Title/Author: Afterlife by Merrie Destefano.
Genre: Urban Fantasy/Sci-Fi.
Publisher: Eos (September 28, 2010).
Favorite character: Chaz.
All in all: AMAZING and EXCEPTIONAL!
Synopsis: Welcome to your next chance.
Chaz Dominguez is a professional Babysitter in New Orleans, helping to integrate the recently deceased into their new and improved lives. Though Fresh Start has always been the only game in town, resurrection isn't all it's cracked up to be. Nine lives are all a person can get—and a powerful group of desperate, high-level Nine-Timers will stop at nothing to possess the keys to true immortality.
Now the only hope for Chaz and his family—and the human race—lies in the secrets locked away in the mind of Angelique, the beautiful, mysterious Newbie he must protect. ~Amazon.com.
What I didn’t like/reservations: I want to preface this with a disclaimer that it’s not so much I didn’t like it, but there was one scene that made me question the underlying theme in the book and I wanted to discuss it. ***HUGE ENORMOUS SPOILER ALERT: (I hid as best as I could. Just highlight to read clearly.) I felt that the concept of life after death in this book was an unknown and that is why people wanted to live for more than one life and why others were searching for immortality. When Chaz sees Heaven and Hell, it took the mystery out of it. Now maybe he only thought he saw it, but it was enough to convince me as the reader and that sort of took away the questioning element of an afterlife. But maybe Merrie’s point wasn’t to make the reader question whether there was an afterlife or not, but to make the reader question what their choices would be. Heaven? Living again? Immortality? I suppose that not all people really knew there was a heaven/hell like Chaz did and therein lay their questions. Does it mean that people do not have faith because they want to keep living? I would not have thought of putting that element in the story. I thought it was an interesting choice. :END HUGE ENORMOUS SPOILER ALERT***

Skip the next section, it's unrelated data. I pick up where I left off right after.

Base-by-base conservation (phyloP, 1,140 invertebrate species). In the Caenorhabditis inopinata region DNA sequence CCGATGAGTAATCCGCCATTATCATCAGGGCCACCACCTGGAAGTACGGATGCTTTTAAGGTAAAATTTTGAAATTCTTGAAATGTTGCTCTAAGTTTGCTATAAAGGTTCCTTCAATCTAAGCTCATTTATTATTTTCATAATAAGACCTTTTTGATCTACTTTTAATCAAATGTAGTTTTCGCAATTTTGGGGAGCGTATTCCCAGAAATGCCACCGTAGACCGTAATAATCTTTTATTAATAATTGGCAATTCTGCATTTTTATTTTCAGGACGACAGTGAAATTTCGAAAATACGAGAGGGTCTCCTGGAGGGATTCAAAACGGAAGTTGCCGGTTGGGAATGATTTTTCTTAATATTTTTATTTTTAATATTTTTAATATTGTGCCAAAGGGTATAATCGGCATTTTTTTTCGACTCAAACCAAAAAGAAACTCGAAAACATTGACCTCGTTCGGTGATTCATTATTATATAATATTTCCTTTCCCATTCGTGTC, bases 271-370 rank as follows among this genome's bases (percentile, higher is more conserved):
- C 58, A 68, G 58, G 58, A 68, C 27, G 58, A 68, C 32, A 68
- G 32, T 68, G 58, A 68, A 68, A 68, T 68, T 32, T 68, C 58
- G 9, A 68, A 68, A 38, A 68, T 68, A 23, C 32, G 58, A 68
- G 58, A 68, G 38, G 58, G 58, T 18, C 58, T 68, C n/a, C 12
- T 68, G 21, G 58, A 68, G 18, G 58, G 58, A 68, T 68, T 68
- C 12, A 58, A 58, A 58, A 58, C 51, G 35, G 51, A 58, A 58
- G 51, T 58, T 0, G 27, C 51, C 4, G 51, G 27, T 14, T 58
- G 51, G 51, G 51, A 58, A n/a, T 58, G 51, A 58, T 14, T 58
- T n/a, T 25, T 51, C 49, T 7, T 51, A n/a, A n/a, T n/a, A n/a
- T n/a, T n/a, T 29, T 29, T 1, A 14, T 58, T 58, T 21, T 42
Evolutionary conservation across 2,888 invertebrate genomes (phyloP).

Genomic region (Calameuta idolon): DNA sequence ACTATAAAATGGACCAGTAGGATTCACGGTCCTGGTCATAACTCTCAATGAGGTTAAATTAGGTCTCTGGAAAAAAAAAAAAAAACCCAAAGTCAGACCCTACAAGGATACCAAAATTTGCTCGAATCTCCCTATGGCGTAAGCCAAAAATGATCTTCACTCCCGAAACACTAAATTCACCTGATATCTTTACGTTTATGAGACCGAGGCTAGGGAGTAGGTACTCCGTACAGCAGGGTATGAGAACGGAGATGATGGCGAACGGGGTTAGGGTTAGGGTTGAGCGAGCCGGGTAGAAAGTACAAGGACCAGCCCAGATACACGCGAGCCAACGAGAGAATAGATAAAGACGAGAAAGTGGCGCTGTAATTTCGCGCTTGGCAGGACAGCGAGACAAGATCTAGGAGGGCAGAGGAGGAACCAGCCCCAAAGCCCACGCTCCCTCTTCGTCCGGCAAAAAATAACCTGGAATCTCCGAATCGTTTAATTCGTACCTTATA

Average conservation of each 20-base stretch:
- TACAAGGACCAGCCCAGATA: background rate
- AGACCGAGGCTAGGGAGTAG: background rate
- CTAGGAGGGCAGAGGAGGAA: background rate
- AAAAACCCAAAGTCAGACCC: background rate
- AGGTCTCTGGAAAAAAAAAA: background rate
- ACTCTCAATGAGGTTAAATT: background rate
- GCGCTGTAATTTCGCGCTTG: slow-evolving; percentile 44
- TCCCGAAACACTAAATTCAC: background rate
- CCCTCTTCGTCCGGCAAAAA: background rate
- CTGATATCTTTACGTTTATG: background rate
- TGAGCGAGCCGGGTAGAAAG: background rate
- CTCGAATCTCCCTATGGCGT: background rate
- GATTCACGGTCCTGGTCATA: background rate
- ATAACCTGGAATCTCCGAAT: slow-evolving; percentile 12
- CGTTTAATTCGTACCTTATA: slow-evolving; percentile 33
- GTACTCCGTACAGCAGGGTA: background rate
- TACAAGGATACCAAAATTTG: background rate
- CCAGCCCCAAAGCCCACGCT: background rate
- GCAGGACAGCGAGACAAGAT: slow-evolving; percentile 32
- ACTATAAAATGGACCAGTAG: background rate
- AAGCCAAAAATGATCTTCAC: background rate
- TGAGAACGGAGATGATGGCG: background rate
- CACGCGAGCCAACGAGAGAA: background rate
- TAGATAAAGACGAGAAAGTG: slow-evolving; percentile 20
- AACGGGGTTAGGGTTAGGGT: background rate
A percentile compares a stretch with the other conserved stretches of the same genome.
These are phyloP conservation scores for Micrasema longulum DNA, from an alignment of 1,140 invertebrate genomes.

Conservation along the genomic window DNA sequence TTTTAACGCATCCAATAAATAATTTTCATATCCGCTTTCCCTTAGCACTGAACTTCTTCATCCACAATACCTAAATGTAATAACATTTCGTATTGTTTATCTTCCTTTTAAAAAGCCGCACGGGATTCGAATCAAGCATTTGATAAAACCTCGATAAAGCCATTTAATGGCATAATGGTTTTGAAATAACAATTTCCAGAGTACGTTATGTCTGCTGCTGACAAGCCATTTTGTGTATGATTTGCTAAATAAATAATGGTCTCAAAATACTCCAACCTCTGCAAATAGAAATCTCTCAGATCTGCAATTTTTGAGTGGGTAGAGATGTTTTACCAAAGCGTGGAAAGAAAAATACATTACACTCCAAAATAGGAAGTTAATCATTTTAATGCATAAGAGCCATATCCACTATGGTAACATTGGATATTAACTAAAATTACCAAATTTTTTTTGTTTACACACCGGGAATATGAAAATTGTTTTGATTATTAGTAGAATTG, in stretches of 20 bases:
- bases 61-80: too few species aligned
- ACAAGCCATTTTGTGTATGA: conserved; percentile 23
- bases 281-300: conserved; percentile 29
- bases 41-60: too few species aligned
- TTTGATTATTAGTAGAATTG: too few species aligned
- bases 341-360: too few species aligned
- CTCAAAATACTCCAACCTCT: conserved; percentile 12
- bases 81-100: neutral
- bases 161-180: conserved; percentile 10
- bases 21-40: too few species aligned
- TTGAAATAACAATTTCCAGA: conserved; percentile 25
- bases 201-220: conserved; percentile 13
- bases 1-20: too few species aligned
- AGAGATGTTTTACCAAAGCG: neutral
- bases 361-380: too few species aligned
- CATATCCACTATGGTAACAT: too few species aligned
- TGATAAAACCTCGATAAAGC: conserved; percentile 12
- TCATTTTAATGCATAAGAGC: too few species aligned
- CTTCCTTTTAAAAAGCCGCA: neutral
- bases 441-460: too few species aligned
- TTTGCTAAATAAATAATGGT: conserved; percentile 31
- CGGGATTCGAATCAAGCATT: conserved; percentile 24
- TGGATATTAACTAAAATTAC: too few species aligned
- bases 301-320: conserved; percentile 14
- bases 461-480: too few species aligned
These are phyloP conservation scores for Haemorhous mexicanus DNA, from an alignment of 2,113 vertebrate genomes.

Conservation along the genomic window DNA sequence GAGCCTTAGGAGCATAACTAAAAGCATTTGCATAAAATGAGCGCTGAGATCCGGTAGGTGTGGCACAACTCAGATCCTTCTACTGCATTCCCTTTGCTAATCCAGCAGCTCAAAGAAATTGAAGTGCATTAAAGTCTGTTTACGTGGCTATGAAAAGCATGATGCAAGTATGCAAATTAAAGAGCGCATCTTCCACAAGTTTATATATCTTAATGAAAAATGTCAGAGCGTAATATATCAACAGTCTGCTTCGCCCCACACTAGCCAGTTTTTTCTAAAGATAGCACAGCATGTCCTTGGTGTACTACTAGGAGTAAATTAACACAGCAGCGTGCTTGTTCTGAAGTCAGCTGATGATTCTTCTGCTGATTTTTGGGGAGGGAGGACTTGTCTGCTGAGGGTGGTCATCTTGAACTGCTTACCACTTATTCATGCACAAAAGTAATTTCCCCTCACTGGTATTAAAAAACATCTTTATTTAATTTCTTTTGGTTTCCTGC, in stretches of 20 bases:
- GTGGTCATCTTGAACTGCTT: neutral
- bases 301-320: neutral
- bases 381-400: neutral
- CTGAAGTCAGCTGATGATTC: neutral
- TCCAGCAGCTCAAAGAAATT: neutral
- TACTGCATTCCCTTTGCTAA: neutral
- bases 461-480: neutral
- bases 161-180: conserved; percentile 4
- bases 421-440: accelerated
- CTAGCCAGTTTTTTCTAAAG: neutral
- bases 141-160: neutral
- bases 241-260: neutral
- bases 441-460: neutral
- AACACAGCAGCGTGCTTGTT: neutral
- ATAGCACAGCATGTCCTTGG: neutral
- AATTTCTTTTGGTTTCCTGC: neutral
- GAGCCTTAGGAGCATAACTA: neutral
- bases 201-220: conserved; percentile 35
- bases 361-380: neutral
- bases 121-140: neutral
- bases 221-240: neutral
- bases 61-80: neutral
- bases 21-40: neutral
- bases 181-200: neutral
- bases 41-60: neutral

What I liked: This book blew me away. I feel that Destefano said, “What if?” and then really thought about the ramifications one or two steps further. The way that she envisioned the future and the consequences of “jumping” (when you are finished with one life your soul goes to another body that is waiting for you) in society is fascinating and worthy of economic, religious and spiritual discussions.
One of the reasons I picked up this book was because it took place in New Orleans. The other reason was the premise. By looking at the cover, I really thought it was going to be focused solely on a heroine, sort of like an Anita Blake or Mercy Thompson type of story. It even took me almost to the end of the first chapter to realize that Chaz was a male because of my pre-conceived notion. Then when the POV switched to Angelique, I realized that she is the character depicted on the cover. Chaz is the main protagonist but I loved the cast of supporting and just as important players and their differing point of views. It gave a lot of depth to the plot, and made the story exciting and the mystery more compelling.
The language is exceptional, and the story is distinctive. They both flowed in and around each other. Reading Afterlife was like peeling back the layers of an onion. Things weren’t explained, they were hinted at, then revealed slowly and the reveal was like finding a missing puzzle piece. Not one part of this book was boring, not one paragraph, not one sentence.
Afterlife is sort of like watching a dream. It can get complicated, but it is fascinating, intriguing and very satisfying to follow. I loved the dark, moody and sometimes desperate feel of the future. I think that even the slang that Destefano created for the future is clever. The conflict in this story seems impossible to overcome. It is a maze that I never could have guessed could have been resolved successfully, but the author thought of a way to do it.
You know when you watch one of those talent shows and someone steps onto the stage and belts out a song that leaves your mouth hanging open? This is what this book did to me.
I usually do a 5 star rating. This book earns 6 stars out of 5 for me.